Early start to Arctic melt
When sea ice starts to melt in spring, small ponds known as melt ponds form on its surface. The small pools create a darker surface (a lower albedo) that fosters further melt. How early sea ice melt starts is one indicator of how much the ice will melt in a given year. New research by Don Perovich and colleagues shows that an early start to sea ice melt increases the total amount of sunlight absorbed through the melt season.
Data processed by researchers Thorsten Markus and Jeffrey Miller at the NASA Goddard Space Flight Center reveal that melt began earlier than normal in both the Chukchi Sea, just north of the Bering Strait, and the Barents, Kara, and Laptev seas. Surface melting on the sea ice began from two weeks to two months earlier than the 1979 to 2000 average in these areas. However, in Baffin Bay and Hudson Bay, a cool spring led to a later start for surface melt, especially in Hudson Bay. Subsequent warm conditions have nevertheless led to rapid ice melt.
Figure 5. This snow cover anomaly map for May and June, 2011 shows the percent difference between snow cover extent this summer, compared with average snow cover for May and June 1971 to 2000. Areas in orange and red indicate lower-than-usual snow cover, while regions in blue had more snow than normal. —Credit: NSIDC courtesy D. Robinson, Global Snow Cover Lab, Rutgers University
Low summer snow cover in the Northern Hemisphere
As noted in our May 4 post, snow cover in central Russia retreated early in response to warm conditions this spring. Updated analyses provided by the Global Snow Cover Lab at Rutgers University reveal that snow cover remained very low for May and June. Even though some mountain regions in the U.S. and Canada saw greater-than-normal snow cover, snow cover for the Northern Hemisphere as a whole for May and June was the second lowest since the start of snow cover records in 1966.
According to David Robinson, head of the Rutgers Snow Cover Lab, a new pattern is emerging in which the Northern Hemisphere is cloaked in above-average snow during late autumn, winter, and early spring, followed by rapid melt and retreat in May and June. While snow cover varies from year to year, the far north has seen a clear trend towards less spring snow cover over the last thirty years.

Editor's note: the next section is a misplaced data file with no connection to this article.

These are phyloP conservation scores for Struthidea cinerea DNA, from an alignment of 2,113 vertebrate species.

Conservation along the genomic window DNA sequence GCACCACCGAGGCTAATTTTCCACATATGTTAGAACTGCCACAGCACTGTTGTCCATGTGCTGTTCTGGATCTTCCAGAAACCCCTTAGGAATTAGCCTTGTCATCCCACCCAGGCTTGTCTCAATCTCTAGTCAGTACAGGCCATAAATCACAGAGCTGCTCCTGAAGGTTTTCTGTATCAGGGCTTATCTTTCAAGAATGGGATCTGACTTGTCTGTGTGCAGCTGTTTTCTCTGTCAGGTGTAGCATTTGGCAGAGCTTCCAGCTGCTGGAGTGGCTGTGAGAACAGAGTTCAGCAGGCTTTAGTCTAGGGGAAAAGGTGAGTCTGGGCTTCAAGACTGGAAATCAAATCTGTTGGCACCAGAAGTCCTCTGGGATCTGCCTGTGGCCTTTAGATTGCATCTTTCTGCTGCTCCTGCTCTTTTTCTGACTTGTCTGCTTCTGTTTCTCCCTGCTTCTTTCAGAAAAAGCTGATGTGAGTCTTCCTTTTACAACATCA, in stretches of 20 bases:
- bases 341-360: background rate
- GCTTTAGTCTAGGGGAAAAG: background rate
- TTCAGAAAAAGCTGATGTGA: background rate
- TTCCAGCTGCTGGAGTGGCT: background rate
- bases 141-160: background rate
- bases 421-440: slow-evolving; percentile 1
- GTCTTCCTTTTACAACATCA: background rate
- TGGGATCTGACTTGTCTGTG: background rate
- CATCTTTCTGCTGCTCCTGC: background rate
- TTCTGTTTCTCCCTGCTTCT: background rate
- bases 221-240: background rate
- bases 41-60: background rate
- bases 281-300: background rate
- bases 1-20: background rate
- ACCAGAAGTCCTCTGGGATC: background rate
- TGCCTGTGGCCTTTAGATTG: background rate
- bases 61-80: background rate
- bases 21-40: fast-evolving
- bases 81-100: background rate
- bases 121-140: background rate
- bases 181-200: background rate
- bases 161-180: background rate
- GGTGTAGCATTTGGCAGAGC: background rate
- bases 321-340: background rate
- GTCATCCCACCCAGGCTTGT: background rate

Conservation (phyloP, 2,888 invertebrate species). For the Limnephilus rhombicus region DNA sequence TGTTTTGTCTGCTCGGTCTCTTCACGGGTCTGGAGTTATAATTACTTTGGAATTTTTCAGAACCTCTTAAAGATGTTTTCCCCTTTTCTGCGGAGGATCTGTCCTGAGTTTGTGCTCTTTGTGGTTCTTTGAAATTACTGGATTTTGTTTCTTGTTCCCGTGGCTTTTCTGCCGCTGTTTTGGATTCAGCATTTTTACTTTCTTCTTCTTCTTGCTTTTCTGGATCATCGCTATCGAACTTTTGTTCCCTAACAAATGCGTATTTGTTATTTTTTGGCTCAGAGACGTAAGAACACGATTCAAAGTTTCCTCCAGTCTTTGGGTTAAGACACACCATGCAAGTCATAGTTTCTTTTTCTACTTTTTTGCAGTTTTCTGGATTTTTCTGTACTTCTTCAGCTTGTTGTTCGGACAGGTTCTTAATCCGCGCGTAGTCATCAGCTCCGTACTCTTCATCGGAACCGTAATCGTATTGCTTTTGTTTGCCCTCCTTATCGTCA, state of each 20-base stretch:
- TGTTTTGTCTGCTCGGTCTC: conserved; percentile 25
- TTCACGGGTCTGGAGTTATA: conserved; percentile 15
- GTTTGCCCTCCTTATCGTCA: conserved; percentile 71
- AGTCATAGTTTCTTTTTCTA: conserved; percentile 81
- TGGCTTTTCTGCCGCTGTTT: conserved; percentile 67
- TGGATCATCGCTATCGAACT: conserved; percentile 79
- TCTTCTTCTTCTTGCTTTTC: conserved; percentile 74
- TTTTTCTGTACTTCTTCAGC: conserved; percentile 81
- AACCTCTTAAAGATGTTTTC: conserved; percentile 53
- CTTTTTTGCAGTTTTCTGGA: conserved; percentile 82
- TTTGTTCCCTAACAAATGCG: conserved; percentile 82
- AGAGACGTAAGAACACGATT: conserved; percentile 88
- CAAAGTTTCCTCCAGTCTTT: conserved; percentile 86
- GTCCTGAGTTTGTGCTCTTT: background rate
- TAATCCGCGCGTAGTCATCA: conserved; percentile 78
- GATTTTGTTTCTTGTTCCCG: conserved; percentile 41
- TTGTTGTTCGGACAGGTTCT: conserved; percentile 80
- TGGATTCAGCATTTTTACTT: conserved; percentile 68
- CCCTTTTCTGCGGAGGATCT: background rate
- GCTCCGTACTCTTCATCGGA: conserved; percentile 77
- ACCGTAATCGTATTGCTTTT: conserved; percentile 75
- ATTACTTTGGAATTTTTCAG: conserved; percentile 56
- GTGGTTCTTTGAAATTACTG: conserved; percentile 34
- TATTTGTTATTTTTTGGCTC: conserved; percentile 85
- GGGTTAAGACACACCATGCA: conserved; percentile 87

Do you have questions about the upcoming Arctic sea ice minimum extent? Read Heading towards the summer minimum ice extent, on NSIDC’s new Icelights: Your burning questions about ice and climate.
Markus, T., J. C. Stroeve, and J. Miller. 2009 Recent changes in Arctic sea ice melt onset, freezeup, and melt season length, J. Geophys. Res., 114, C12024, doi:10.1029/2009JC005436.
Kunkel, K. E., M. Palecki, L. Ensor, K. G. Hubbard, D. Robinson, K. Redmond, D. Easterling. 2009. Trends in Twentieth-Century U.S. Snowfall Using a Quality-Controlled Dataset. J. Atmos. Oceanic Technol., *26*, 33–44. doi: 10.1175/2008JTECHA1138.1
Ghatak, D., A. Frei, G. Gong, J. Stroeve, and D. Robinson. 2010. On the emergence of an Arctic amplification signal in terrestrial Arctic snow extent, J. Geophys. Res., 115, D24105, doi:10.1029/2010JD014007.
Perovich, D.K., K.F. Jones, B. Light, H. Eicken, T. Markus, J. Stroeve, R. Lindsay. 2011. Solar partitioning in a changing Arctic sea-ice cover, Annals of Glaciology, 52(57), 192-196.